But once the decision came down and gay couples began getting married across the country, I accepted that sometimes progressives bully their way through and there are simply more important priorities to focus on.

    I don’t know what percentage of conservative homosexuals believe that Obergefell was wrongly decided — a result of undue influence and unprecedented pressure on an aging and infirm Justice now retired, but I’ll bet that the percentage is substantial.

    For me the fight came down to ensuring those with religious beliefs opposing same-sex relationships were not forced to participate in same-sex weddings. It became important to me that creating a new legal right did not infringe on the rights of others.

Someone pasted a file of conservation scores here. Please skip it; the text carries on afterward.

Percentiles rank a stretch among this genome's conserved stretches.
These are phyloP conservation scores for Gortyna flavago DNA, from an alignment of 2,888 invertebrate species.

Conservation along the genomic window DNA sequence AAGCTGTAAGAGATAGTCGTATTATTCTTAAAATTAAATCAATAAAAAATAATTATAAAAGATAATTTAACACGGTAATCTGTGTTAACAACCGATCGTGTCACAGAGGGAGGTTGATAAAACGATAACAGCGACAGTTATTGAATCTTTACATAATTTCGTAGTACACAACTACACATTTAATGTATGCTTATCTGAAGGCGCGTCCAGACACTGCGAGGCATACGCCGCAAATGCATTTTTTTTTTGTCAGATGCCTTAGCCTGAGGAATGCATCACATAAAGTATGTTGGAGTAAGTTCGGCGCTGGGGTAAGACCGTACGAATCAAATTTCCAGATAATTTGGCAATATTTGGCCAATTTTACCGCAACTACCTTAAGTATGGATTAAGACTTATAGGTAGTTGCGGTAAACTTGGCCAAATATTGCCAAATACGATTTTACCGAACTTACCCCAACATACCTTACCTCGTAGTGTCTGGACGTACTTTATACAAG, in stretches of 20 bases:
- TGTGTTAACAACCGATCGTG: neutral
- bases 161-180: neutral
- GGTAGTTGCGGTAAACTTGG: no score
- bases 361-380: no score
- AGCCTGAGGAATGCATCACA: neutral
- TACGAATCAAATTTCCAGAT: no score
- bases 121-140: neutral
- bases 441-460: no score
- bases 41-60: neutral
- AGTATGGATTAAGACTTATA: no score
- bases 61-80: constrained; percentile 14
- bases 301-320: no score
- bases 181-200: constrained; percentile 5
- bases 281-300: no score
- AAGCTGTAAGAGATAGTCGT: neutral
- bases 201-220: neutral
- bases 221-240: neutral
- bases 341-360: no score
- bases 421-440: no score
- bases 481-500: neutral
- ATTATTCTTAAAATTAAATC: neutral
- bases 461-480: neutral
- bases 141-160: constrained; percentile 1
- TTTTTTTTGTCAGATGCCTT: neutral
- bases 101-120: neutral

I quietly note that if Chad Felix holds this to be true of the “new legal right” articulated by Obergefell, then he is being less than honest with himself and with us if he does not also apply that reasoning to the “new legal right” articulated by Loving. To the extent that one case “created a new legal right”, then so did the other. In fact, of the two cases, Loving was the more radical departure from longstanding traditions about marriage, because interracial marriage was commonly criminalized by state law, and same-sex marriage was merely prohibited.

    I wonder, though, if Chad Felix would similarly defend the rights of Christians to deny goods and services to interracial marriages. We have no way of knowing, of course. As is the case with almost all conservative homosexuals, he is steadfastly silent on the question.